Train Your MLM Downline - Avoid These Top Mistakes
Having a well-trained team is essential to a thriving business, yet everyone occasionally hits roadblocks when it comes to developing that superstar team. Here are some of the top mistakes people make in network marketing and how you can avoid them so you can train your MLM downline for success.
Mistake - Being Un-coachable
In order to train your MLM Downline, you must be coachable yourself. Pay attention to the top leaders in your business - see what they do, and model them. When you reach up for council, make sure you listen well and let your upline do most of the talking. The more you listen, the more you learn. Your active upline is invested in your success, so utilize that resource well, and walk along the path of success they have paved for you.
Mistake - Managing Instead of Sponsoring
Have you ever fallen into "management mode?" This is a common trap that many network marketers find themselves in when they are focusing more on what their team is doing then on what they are doing themselves. Instead of trying to train your MLM downline to sponsor, model this activity instead by sponsoring people yourself. The top leaders in this industry are ALWAYS bringing new people in, even after they have made millions. I've sponsored almost 80 people this year alone, and I am always actively looking for people that want to build this business, and meeting with prospects. New people are key to the success of your business. Keep on sponsoring!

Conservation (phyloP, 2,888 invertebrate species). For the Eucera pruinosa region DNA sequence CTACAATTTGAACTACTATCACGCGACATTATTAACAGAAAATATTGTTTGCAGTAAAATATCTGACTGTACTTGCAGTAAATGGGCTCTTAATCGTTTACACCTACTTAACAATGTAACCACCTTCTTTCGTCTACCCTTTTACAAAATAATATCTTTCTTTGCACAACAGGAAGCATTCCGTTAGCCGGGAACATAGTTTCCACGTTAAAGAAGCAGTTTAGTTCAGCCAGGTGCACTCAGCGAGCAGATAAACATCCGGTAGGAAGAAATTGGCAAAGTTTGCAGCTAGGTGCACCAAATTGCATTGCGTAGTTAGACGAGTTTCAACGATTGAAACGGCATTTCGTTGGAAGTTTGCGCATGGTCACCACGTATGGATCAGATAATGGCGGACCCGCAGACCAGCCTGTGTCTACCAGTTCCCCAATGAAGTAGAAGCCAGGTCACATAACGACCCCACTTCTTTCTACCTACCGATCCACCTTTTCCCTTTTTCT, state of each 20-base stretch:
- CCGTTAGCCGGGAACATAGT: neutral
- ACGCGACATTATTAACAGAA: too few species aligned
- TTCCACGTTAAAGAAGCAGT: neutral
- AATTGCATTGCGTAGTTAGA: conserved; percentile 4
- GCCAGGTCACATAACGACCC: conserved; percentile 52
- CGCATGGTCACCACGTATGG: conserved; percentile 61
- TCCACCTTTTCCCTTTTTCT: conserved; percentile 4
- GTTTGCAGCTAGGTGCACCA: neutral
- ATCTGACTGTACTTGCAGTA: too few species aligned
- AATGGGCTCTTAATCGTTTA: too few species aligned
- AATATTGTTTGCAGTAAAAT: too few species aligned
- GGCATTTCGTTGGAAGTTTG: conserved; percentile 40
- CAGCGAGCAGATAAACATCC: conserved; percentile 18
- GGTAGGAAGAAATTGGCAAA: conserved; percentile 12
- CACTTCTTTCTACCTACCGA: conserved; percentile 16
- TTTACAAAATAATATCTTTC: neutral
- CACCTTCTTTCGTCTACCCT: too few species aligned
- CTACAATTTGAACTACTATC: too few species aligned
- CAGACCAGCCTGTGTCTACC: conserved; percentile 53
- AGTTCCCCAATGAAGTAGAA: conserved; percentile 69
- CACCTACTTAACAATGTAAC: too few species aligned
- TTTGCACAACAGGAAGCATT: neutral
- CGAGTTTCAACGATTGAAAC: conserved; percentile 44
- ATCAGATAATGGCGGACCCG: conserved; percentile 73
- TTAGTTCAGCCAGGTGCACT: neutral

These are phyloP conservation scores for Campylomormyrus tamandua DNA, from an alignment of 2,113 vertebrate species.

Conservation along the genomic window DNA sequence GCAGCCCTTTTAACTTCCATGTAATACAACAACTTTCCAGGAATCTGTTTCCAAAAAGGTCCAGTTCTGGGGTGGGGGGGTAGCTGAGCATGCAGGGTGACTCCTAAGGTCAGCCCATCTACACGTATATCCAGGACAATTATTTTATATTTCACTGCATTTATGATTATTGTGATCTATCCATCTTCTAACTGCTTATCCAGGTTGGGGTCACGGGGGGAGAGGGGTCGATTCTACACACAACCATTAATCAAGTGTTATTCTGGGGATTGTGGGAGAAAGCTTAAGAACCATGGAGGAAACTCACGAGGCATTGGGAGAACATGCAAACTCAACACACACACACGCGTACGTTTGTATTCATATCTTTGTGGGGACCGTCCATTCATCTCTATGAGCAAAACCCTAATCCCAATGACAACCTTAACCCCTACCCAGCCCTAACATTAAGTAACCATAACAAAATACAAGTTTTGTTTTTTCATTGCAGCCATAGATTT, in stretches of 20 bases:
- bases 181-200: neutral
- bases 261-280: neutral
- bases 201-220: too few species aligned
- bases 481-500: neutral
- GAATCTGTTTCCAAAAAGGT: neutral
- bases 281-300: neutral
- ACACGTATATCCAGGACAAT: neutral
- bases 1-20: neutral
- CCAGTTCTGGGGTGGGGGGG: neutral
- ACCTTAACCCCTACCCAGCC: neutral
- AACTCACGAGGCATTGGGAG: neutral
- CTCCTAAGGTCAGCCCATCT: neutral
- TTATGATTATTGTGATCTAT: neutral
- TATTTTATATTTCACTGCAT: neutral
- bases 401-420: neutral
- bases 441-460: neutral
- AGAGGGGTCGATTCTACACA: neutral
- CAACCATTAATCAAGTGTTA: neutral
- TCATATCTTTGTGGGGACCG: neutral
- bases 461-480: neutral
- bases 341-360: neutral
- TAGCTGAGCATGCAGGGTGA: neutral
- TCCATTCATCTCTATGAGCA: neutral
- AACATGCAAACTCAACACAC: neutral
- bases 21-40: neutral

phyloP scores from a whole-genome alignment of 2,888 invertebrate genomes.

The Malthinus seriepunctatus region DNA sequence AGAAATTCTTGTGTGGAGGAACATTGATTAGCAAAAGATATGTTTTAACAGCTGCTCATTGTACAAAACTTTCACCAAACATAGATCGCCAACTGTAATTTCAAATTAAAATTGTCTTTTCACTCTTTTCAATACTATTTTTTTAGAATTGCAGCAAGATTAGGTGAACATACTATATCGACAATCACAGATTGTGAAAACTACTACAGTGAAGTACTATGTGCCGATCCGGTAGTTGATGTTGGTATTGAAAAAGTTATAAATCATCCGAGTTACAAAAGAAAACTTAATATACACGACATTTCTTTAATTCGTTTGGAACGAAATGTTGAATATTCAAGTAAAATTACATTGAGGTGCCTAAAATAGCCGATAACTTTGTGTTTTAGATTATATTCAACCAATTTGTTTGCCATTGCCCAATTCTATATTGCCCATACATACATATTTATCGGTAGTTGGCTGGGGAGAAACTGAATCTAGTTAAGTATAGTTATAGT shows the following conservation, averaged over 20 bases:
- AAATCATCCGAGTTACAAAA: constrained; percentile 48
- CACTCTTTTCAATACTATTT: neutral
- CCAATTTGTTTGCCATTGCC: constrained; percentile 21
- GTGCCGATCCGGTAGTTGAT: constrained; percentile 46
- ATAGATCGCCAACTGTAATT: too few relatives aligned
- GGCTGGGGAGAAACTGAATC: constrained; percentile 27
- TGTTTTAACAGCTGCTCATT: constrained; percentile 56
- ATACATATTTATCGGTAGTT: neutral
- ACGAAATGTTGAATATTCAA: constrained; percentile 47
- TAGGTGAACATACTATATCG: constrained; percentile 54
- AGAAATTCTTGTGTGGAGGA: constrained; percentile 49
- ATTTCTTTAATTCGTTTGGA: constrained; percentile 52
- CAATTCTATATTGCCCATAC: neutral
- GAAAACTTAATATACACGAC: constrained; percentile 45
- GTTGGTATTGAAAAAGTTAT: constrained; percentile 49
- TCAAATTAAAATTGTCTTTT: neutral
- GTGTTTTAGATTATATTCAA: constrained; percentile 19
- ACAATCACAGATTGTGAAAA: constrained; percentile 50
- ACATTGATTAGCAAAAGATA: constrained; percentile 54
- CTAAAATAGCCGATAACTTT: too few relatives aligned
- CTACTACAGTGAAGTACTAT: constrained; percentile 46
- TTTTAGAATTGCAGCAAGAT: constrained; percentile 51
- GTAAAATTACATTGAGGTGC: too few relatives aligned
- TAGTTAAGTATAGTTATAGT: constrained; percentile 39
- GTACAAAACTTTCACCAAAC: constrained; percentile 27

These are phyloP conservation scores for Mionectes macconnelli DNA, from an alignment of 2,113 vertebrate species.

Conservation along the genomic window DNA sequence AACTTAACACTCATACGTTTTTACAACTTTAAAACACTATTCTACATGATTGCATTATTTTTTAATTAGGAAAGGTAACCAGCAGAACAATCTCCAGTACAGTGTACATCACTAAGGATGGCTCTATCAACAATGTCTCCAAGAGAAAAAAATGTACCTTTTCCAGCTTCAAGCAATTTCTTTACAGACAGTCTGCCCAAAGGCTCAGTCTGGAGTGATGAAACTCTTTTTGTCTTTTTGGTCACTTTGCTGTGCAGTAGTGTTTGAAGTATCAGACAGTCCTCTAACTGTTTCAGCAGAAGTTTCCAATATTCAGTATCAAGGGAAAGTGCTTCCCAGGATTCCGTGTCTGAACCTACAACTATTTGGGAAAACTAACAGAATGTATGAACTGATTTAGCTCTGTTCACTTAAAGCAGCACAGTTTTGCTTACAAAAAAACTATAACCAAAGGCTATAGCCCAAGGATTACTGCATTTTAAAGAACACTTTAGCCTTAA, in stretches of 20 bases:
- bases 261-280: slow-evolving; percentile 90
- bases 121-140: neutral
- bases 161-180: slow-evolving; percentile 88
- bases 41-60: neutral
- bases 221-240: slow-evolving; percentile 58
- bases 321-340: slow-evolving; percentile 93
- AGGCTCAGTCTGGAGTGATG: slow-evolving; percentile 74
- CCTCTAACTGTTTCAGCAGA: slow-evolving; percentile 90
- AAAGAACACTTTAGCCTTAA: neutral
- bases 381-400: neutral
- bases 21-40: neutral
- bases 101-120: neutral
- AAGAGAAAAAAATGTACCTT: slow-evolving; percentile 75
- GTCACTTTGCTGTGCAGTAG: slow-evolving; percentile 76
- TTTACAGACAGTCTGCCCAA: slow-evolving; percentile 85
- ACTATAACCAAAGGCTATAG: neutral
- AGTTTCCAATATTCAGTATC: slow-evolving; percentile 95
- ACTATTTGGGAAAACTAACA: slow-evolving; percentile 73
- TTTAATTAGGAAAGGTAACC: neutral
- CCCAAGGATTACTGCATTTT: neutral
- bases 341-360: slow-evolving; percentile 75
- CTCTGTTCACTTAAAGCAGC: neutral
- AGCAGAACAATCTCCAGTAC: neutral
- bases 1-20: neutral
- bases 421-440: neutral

Mistake - Doing Everything FOR Your Team
If you train your MLM downline to depend on you by doing everything for them, you will never create the duplication and freedom you want. If you want to train your MLM downline effectively, remember your role is to help them get started right and to help them get their own business going successfully. Here is a great sentence to get used to saying: "My job is to help you become independent of me as quickly as possible. Do you agree that's a good goal?"
Mistake - Abandoning Your New Folks
I see it time and time again. People invest all their time and energy helping someone get on board and then, as soon as their new distributor is signed up and ready to go, they leave them alone to figure it all out. If you want your business to grow, you need to be there for your new people. Sit down with your new distributors and customers and help them get started right.
Mistake - Giving Your Best Energy to the Wrong People
When you train your MLM downline and have a team that is on fire, they deserve your continued support. A common mistake at this point is to assume they've got it handled, and then to switch your focus to the folks who seem to need it more. The problem is, those may likely be people who are not in action. If you spend your time with those who are disengaged, you will struggle (and it won't be fun). On the other hand, if you work with the people who are working it, you will create major momentum and that's what dream teams are made of.
Mistake - Promising the World
Setting reasonable expectations is how you set someone up for success. Don't make promises like, "You'll make so much money so quickly." Don't promise people this is easy. Network marketing is definitely one of the highest leveraged business models around today, yet like any business it does take work. It takes persistence, determination, and even courage. Just like any business, there are ups and downs, good times and bad. Train your MLM downline to be in it for the long haul by representing this business as the real career opportunity it is.
By avoiding these common network marketing mistakes, you can accelerate your success!
Kathleen Deggelman entered the network marketing industry in 2006 and became the first and only single woman to reach the top ranks of her company at the time, building a multi-million dollar distributorship in less than two years. She now promotes a skincare line based on stem cell technology, and loves helping people feel better inside and out. Read more articles on network marketing success at http://KathleenDeggelman.com